But I was determined to make myself belong here, in the new life in Norway. After 2 months I enrolled into a language school so I could learn Norwegian. I had never learnt a language before, but to my surprise it was something I really enjoyed! I also did have a lot of motivation.

I wanted to fit in here; I wanted to be able to communicate with people in the shopping center. After 1 month I was already understanding and speaking enough Norwegian to move up to the next level.

This was a great confidence boost for me. I felt so empowered and had a new confidence to start being a little braver, a little more me.

The challenge of finding a job

Although I was doing really well in my Norwegian, there were still so many other roadblocks that kept putting a stop to me being able to really start up a life for myself here.

It isn’t easy to find a job in Norway, especially if you don’t speak the language properly. It really helps if you know people! It seems like that is how most people find jobs here, they are recommended by a friend and then they get a job.

I kept telling myself I would just give myself a 6-month leeway so I can master the language and then I’ll be ready to get a job. I have now been in Norway for 10 months. I have not mastered the language and I do not have a job. One big lesson I have learnt is that it is ok to not be ok.

It is ok to realise sometimes in life you need to take the time to look after yourself and get better.

In the process of moving countries, leaving everything I knew behind, losing my sense of identity, my security, starting an almost one year relationship from scratch again and realising I wouldn’t find a purpose for my life in Norway even after the 1st year of being here, triggered PTSD (post traumatic stress disorder).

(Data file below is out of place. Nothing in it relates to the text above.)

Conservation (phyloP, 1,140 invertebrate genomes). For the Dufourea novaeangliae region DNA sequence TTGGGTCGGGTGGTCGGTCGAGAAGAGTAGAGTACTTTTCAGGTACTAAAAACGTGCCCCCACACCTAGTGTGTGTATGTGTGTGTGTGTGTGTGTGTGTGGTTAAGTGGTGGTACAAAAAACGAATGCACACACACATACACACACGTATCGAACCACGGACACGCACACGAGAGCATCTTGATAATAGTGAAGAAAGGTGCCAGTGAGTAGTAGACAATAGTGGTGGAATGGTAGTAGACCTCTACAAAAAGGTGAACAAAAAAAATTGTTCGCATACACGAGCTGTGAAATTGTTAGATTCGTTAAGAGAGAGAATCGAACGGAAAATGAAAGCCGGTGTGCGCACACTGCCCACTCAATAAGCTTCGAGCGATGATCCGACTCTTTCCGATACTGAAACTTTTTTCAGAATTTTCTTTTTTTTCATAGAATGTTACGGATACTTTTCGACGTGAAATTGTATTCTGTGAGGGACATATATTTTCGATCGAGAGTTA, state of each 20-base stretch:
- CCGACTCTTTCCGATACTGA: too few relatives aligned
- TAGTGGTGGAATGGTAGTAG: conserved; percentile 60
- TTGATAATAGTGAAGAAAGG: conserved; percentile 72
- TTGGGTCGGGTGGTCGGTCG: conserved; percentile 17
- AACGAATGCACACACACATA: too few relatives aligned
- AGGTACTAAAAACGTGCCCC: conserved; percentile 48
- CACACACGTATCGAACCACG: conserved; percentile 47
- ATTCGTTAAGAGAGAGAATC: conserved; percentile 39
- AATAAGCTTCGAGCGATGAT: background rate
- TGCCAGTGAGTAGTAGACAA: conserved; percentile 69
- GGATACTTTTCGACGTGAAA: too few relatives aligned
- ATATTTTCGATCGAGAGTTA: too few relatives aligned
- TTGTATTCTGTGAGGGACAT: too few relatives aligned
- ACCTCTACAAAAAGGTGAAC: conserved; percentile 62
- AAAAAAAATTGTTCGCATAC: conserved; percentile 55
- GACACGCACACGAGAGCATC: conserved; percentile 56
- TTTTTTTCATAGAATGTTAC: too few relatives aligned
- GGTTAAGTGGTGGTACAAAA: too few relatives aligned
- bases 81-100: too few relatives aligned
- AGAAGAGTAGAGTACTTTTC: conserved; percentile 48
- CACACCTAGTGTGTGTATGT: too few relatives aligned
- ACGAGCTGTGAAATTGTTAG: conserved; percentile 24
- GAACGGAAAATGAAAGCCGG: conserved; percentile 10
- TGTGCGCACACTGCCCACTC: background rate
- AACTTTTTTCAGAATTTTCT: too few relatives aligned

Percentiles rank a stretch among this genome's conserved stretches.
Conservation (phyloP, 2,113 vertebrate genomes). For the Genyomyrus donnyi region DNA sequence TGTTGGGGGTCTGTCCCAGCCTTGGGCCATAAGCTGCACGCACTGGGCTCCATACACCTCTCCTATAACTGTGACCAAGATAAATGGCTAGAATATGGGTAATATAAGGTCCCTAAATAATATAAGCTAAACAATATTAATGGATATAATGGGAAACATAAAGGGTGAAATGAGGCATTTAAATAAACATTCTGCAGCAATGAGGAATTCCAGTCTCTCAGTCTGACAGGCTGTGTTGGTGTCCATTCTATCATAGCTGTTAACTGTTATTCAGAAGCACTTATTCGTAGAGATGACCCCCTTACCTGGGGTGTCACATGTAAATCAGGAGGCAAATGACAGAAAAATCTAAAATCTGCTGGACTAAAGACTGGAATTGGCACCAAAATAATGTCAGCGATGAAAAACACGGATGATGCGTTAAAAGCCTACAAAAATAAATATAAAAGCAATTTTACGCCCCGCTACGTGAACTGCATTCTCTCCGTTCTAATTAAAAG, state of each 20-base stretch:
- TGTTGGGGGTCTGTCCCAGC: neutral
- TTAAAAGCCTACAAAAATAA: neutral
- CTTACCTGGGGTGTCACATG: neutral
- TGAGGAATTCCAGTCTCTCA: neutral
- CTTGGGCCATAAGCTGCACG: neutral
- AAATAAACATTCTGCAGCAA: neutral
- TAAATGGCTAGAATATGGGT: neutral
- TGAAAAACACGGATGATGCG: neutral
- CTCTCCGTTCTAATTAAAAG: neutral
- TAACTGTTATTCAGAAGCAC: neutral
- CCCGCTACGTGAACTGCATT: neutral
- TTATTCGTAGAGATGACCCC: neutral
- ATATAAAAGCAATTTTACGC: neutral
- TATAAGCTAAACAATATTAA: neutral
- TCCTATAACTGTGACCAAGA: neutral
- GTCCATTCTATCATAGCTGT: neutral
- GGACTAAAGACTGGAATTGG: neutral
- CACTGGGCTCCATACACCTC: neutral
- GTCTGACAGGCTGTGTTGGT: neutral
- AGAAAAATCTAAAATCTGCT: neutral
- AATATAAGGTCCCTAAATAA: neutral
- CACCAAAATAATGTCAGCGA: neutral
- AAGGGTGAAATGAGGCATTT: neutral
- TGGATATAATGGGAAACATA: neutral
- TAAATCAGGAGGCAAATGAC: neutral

It also didn’t help to leave the weather in Australia where it is literally summer all year round, to moody, unpredictable, cold, wet and grey Norway.

A new support system

A foreigner coming to a new country can be a very frustrating and complicated process; there are many hoops you have to jump through when it comes to receiving the same privileges you would if you were a Norwegian resident.

When being confronted with a mental illness, it then became apparent that I was going to have to rely on the Norwegian system in order to get help. Sometimes the system fails you and sometimes it saves you!

Hiking Norway

This time I was saved. After seeing my assigned doctor, I filled out a mental health questionnaire that placed me on a scale. I was then referred to the local Psychiatric Center. Every other psychologist we had called prior to this had a year wait list. I received an appointment at the center the following week!

That appointment at the Psychiatric Centre happened just last week. I am right in the middle of all these challenges, some days it feels like I will never get on my feet with this new life in Norway.